ZEUS IS DEAD
by Michael G. Munz (Booktrope)
Terry Pratchett meets Douglas Adams in this farce of Greek gods returning to modern times.
The idiot ball, for those who are unaware, is the bane of good fiction. In any television show, movie, neighborhood play, or, yes, novel whenever a previously intelligent character does something that anyone with more than badger feculence for brains would consider gut-wrenchingly foolish—or fails to grasp a solution to a problem so obvious it may as well be dressed in a neon green pantsuit, jumping up and down while playing the cymbals—that character may be said to be “carrying the Idiot Ball.”
Though legions of geeks on the internet refer to the Idiot Ball in strictly tropological terms, the actual Idiot Ball does exist in the Muses’ Hall of Creative Abstract Concepts on Olympus.
It very much resembled a golden golf ball, save for the fact that it was without dimples . . . . And Dionysus was now carrying the Idiot Ball.
– ZEUS IS DEAD, Chapter 25, pp. 248-249
The premise: in ancient times, the Greek pantheon of gods was banished from our world by Zeus, and in our time fellow gods who were chafing under his restriction figured out how to remove the ban, by killing Zeus. There follow prophecies and artifacts and all the usual politics and self-serving attitudes of the classical Greek gods – but each hilarious chapter starts with relevant excerpt from their blogs, Twitter feeds, television interviews and celebrity rags that follow the Olympians like paparazzi puppies. The gods have reality shows. Dionysius runs Las Vegas.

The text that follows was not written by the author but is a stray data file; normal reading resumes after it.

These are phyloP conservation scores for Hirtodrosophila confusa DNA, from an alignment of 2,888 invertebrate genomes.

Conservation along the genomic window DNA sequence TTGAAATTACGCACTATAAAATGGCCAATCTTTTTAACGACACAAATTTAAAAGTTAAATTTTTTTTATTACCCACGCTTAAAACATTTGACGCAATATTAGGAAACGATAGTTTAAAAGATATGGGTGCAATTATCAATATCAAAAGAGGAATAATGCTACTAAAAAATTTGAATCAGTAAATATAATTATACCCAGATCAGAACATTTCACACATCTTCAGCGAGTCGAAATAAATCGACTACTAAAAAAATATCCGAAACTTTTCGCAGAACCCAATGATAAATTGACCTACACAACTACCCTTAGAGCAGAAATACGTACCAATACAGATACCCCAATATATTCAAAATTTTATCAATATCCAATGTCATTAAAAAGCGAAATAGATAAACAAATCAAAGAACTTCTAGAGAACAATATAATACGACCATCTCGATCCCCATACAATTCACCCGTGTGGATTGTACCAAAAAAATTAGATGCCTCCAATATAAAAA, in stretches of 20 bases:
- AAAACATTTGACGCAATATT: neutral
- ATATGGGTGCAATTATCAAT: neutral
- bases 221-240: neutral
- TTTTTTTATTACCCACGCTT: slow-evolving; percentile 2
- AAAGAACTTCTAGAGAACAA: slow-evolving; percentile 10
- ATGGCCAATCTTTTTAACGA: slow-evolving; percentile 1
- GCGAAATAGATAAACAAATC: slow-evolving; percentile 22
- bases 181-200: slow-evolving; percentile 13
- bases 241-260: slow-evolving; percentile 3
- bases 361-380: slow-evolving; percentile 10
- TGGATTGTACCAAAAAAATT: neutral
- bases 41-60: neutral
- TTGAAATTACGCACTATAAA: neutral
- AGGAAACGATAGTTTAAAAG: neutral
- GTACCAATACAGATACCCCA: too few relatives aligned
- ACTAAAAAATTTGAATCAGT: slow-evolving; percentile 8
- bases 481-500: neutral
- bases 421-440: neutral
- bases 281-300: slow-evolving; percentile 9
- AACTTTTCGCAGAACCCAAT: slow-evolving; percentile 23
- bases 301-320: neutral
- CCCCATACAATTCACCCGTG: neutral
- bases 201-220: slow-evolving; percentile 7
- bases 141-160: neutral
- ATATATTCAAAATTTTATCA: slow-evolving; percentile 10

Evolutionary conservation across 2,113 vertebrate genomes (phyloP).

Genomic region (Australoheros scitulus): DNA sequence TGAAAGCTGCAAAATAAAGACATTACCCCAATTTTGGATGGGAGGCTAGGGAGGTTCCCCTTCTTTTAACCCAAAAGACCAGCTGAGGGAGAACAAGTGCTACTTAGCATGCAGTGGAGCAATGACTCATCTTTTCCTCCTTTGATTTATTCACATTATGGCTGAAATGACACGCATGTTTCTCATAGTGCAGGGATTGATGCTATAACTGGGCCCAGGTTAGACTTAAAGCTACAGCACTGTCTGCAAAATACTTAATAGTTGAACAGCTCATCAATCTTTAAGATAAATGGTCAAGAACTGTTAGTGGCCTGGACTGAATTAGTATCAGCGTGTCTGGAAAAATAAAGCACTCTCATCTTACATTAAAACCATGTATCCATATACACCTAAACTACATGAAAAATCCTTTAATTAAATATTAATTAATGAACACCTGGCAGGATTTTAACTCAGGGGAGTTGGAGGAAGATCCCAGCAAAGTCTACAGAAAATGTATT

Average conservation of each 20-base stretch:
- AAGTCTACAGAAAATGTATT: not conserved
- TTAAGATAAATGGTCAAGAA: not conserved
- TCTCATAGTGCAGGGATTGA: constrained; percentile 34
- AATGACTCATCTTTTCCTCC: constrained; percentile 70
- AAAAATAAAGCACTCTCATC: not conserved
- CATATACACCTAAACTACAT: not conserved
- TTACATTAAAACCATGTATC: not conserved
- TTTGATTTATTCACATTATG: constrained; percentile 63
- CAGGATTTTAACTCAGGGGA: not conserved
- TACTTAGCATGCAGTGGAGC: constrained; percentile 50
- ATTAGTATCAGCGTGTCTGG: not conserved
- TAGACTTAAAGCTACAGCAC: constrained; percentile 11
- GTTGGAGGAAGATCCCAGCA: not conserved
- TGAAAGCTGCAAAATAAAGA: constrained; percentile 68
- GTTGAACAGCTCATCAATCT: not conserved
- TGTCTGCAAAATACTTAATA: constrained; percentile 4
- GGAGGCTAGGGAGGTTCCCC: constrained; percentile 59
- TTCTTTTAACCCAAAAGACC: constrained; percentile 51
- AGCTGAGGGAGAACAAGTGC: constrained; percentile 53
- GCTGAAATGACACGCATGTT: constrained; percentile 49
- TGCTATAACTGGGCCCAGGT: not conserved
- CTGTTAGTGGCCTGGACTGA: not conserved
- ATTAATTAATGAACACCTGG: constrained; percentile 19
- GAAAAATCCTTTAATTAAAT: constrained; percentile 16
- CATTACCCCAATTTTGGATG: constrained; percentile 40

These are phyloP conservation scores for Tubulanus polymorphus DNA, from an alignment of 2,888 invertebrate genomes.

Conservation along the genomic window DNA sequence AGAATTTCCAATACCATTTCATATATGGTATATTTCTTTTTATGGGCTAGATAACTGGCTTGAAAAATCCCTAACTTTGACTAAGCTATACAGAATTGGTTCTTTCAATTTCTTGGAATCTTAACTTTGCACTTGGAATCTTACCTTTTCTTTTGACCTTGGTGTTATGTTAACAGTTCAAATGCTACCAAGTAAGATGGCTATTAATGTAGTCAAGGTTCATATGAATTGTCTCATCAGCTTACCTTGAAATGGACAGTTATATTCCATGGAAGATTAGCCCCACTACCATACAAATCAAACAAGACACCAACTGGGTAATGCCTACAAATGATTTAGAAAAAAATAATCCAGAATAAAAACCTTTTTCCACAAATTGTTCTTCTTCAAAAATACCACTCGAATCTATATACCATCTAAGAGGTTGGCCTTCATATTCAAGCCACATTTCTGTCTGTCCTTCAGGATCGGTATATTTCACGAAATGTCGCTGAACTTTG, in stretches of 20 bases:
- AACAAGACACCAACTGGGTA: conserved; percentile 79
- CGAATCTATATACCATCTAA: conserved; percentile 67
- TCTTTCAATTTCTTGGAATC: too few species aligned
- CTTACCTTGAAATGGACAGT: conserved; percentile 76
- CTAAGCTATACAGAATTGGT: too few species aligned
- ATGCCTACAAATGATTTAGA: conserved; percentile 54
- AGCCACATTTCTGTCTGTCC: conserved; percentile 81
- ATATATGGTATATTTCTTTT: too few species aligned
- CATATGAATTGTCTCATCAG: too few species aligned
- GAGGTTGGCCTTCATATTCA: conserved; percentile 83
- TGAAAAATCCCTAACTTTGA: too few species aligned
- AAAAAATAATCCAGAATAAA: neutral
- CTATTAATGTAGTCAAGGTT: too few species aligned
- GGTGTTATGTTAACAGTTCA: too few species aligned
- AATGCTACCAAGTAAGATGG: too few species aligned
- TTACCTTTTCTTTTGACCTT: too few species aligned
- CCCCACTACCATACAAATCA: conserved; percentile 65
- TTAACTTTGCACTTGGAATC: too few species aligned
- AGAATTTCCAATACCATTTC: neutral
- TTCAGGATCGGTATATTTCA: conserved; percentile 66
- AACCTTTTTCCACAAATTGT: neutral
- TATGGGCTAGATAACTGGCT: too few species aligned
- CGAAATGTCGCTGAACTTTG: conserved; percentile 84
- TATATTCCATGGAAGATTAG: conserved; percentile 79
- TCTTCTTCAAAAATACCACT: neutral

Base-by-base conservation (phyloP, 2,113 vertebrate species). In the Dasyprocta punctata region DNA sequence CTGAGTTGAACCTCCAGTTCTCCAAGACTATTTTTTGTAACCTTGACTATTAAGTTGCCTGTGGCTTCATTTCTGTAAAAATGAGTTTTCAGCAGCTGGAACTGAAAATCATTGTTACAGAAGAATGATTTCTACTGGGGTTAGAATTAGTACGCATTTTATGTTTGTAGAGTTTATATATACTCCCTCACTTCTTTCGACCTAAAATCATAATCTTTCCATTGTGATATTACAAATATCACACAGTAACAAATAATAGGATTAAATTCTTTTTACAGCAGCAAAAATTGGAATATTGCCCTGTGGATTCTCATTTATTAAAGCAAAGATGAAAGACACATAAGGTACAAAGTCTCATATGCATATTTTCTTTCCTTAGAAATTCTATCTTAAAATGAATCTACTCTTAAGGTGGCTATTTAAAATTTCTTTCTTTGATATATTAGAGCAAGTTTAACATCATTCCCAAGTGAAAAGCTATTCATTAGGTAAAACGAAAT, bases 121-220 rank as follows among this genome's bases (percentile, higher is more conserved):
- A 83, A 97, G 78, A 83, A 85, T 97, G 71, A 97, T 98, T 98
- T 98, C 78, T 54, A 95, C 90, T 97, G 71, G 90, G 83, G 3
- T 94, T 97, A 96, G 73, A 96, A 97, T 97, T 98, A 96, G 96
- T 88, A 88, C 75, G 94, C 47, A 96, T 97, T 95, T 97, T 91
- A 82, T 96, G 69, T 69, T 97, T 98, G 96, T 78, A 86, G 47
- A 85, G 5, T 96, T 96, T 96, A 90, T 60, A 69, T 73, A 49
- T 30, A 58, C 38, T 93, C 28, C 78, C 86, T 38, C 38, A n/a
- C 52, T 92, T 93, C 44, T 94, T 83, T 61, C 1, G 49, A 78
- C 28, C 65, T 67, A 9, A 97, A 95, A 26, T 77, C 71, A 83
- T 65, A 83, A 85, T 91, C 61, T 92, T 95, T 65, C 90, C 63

Apollo is appalled at it all, and wants things back the way they were, but is constrained by not knowing who the killer or conspirators are. With the help of his Muses—who are now inspiring sitcoms and science fiction, etc—Apollo follows vague prophecies and accosts mortals, in places like Starbucks.
The saying might be, “Whom the gods want to destroy, they first make mad,” but in this case it’s more like, “Whom the gods think might destroy something, they cover in madcap chaos.” The Large Hadron Collider and the God Particle get involved. The fourth wall gets broken repeatedly, with you asking for more. And Cerberus get groomed like a poodle.
I have not enjoyed a tongue-in-cheek comedy book this much in a long, long time.